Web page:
Malaysian ministry offers youth cash prizes for best video on how to not be gay
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Malaysian ministry offers youth cash prizes for best video on how to not be gay

A PUBLIC contest by Malaysia’s Health Ministry has been making headlines this week for promoting anti-gay attitudes in the Muslim-majority country, where the LGBT are already stigmatized and homosexual activity outlawed.

The contest, advertised on the ministry’s website and its Facebook page, offers cash prizes of up to RM4,000 (US$940) to contestants aged between 13 and 24 with the most creative video submissions on sexual health and ways to prevent homosexuality.

The contest, themed Value Yourself, Practice Healthy Lifestyle, runs from June 1 to Aug 31 and invites participants to submit as many three-minute video entries as possible, choosing from one of three categories: sexual reproduction, cybersex and gender confusion.

Activists in the country are enraged by the third category, which the contest describes further as issues involving the LGBT.

The contest says each entry must introduce the issue and its consequences as well as suggest prevention methods and ways to control, resolve and seek help for the problem.

Entries will be judged on their originality, level of creativity and quality of production, among others.

Responding, Malaysia’s leading defender of transgender rights Nisha Ayub accused the ministry of encouraging the spread of misinformation and inciting hatred against the LGBT.

“They don’t even know the difference between gender identity and sexuality, where they compiled both in the scope of Gender Identity Dysphoria… Get your facts right first, then only you start to educate the public,” the activist who last year became the first transgender woman to receive the International Women of Courage Award from the US State Department.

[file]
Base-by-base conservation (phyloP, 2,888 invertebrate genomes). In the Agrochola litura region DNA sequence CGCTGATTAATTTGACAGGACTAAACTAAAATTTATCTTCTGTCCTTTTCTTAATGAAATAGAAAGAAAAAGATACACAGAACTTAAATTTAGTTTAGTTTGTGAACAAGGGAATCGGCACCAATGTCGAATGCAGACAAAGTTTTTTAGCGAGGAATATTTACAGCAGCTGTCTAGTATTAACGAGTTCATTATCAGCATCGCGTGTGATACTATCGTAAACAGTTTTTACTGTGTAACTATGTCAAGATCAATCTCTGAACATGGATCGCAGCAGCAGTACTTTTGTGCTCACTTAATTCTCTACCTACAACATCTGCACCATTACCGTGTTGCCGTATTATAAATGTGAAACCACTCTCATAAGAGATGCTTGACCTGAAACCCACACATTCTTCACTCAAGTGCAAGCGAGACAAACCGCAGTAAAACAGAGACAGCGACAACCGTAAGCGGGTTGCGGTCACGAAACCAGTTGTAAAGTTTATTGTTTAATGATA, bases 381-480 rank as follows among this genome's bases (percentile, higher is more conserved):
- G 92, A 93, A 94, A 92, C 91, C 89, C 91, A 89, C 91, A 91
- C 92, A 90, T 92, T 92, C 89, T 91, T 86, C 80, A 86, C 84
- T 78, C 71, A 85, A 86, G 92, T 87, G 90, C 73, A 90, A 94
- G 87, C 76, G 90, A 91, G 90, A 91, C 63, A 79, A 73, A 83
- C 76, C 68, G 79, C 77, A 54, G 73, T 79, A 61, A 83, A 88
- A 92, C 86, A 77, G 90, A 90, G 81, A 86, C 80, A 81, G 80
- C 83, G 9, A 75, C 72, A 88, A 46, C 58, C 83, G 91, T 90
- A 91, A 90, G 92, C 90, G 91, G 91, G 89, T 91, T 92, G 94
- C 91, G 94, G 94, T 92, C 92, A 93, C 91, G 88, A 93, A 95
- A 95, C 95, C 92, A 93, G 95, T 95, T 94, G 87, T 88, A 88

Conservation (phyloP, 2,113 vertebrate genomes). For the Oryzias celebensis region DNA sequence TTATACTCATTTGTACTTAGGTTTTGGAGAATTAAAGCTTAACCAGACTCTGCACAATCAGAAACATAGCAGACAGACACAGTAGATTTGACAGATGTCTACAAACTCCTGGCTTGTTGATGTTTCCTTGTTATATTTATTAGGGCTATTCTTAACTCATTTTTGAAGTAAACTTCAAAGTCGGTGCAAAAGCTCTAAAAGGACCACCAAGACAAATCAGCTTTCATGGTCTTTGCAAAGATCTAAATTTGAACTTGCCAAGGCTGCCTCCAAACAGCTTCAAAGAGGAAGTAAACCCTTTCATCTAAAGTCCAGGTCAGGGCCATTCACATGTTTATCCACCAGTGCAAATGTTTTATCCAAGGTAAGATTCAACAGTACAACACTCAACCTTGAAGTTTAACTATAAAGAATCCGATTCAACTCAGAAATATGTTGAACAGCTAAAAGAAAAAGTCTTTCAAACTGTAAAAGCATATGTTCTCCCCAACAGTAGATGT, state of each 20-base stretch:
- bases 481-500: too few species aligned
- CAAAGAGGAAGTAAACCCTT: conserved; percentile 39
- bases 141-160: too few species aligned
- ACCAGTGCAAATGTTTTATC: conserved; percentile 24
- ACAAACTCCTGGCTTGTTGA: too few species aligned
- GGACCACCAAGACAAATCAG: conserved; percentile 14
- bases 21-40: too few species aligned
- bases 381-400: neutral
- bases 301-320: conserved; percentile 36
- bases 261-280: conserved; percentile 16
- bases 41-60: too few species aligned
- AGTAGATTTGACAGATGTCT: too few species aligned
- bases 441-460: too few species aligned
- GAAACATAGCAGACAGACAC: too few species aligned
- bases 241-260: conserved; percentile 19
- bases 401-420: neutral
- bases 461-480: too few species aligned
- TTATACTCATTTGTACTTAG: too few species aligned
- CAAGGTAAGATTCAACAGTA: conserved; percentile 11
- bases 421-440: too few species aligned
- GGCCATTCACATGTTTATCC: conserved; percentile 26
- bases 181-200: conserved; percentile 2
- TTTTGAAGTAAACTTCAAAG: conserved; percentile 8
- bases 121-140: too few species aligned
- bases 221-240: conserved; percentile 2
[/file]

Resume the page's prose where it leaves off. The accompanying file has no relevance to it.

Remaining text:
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“This is against human rights values… I hope the UN, WHO and Global Fund European Union and all those that support human rights would come forward to support the community.

“We need to expose such unethical projects or agenda,” she added.

Phang Kee Teik, another prominent gay rights activist and co-founder of the Seksualiti Merdeka festival, also weighed in on the matter, lashing out in particular at the ministry’s description of the LGBT as those suffering from “gender confusion”.

“The very fact that they lump LGBT people under a category called ‘gender confusion’ shows that the authorities are very much confused themselves,” Pang told the AFP (via New Straits Times).

“It is mind-blowing that a government agency wants the whole country to be sucked into its confluence of confusion.”

The ministry has since responded to the uproar. Health deputy director-general Lokman Hakim Sulaiman in a statement reportedly explained the contest was to enhance teen knowledge on healthy lifestyle choices.

“This creative video competition is purely to tap knowledge and creativity of adolescents on sexual and reproductive health related matters and does not intend to create discrimination to any particular group,” he said in the statement, as reported by the AFP (via Singapore Straits Times).

He said the topics were chosen due to a rise in sexual and reproductive health issues among teens, including higher rates of sexual activity and of HIV transmission.

The official also stressed that the ministry does not discriminate against any group when it comes to providing health services, including the LGBT. The statement, however, does not appear to address the main concerns raised by the activists.

On its Facebook page, the posting on the contest has received some criticism from commenters.

“I think sexual orientation, gender identity and expression is medically researched and diagnosed and calling it ‘kecelaruan’/confusion is already a negative myopic view.

“I don’t know which incompetent moron endorsed this campaign but you need to fire this person. Health should be based on medical facts in the best interest of the patient, not based on some religious pseudo-scientific perception,” one Facebook user wrote.

Homosexual activity is illegal in Malaysia, which is largely seen as religiously conservative despite attempts by leaders to claim otherwise.

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In March, Malaysians were outraged when news broke that the long-awaited screening of Walt Disney blockbuster Beauty and the Beast would be shelved because local censors insisted on removing a “gay moment” in the film.

The country’s former deputy prime minister Anwar Ibrahim, the key protagonist of the current federal opposition pact Pakatan Harapan (pact of hope), is currently serving jail time for sodomy.